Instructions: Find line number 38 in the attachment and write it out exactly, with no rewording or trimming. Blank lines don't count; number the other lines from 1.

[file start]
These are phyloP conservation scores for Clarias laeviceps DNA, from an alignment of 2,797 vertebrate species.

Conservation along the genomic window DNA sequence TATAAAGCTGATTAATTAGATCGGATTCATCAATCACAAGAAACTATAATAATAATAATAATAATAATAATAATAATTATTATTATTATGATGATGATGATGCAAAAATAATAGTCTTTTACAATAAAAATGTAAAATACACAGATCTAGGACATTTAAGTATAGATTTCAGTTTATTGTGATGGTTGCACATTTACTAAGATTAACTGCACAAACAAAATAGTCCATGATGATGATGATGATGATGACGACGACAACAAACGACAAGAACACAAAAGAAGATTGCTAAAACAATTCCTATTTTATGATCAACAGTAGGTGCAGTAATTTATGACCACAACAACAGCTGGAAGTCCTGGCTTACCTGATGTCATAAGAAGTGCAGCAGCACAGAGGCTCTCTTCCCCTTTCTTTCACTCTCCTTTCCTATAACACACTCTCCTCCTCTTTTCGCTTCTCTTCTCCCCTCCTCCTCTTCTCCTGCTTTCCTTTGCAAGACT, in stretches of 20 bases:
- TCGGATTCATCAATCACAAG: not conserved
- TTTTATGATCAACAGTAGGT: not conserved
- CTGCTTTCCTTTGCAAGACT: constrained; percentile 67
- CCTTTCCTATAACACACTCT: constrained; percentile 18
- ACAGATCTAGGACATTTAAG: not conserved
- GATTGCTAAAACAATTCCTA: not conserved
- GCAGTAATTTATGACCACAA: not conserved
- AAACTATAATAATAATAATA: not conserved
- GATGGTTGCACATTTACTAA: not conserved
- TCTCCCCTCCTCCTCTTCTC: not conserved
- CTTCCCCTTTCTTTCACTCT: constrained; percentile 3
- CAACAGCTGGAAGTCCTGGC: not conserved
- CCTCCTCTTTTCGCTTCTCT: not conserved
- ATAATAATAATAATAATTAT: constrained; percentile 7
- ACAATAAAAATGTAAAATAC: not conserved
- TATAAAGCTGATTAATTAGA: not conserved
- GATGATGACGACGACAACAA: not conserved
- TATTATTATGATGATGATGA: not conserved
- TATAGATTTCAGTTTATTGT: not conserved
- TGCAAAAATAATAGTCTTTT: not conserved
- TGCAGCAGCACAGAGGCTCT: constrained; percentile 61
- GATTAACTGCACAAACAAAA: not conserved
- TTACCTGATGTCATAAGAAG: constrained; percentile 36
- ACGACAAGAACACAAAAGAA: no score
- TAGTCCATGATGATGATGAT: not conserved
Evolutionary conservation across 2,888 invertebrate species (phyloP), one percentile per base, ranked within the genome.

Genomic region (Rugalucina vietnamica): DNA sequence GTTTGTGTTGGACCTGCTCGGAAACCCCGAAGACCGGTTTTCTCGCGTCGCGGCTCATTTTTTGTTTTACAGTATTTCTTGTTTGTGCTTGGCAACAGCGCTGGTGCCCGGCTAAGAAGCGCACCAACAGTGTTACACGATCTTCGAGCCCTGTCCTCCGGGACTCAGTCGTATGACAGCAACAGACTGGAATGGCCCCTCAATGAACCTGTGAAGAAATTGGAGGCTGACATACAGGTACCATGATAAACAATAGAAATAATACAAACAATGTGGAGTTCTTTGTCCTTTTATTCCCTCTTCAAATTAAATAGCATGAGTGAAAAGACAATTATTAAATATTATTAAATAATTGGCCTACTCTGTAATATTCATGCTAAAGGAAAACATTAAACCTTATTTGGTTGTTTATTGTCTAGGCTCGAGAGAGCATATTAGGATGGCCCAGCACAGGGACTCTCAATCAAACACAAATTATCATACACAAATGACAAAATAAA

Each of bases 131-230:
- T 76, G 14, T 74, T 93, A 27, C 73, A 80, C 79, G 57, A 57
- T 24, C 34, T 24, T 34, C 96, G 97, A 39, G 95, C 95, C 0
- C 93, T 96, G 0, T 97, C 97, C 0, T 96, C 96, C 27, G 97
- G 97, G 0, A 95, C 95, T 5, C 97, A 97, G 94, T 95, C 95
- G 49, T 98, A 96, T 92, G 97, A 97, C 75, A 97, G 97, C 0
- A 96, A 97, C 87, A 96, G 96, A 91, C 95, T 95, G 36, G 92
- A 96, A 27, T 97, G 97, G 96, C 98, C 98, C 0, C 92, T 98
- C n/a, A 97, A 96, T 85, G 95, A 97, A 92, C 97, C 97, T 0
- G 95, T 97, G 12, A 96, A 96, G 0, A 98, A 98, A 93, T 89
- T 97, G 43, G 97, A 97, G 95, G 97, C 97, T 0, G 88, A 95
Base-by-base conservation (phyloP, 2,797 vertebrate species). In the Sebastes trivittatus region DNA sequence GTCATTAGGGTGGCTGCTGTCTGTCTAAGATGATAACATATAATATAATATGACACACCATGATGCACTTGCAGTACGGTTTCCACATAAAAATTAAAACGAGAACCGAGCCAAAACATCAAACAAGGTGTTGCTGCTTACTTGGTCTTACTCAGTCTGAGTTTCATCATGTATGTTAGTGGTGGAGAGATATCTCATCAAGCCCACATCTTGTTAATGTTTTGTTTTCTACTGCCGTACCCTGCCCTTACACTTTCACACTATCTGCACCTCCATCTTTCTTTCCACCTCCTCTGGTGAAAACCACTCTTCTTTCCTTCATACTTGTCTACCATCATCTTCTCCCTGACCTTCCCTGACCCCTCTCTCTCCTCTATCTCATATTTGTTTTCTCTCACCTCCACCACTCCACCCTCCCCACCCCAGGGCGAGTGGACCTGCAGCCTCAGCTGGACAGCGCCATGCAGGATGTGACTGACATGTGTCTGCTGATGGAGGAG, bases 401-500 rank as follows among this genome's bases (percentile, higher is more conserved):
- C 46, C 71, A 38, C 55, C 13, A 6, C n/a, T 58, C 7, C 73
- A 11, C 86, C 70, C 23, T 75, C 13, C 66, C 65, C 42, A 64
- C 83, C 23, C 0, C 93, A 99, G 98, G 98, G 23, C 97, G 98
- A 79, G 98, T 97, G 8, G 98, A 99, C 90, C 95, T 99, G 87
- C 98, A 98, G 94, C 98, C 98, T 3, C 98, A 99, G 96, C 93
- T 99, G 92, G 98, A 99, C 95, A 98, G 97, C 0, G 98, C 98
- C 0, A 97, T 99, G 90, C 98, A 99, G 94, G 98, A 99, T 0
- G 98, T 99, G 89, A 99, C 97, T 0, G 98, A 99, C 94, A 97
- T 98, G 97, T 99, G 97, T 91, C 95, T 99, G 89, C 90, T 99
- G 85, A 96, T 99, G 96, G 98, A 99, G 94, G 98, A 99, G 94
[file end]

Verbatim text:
- C n/a, A 97, A 96, T 85, G 95, A 97, A 92, C 97, C 97, T 0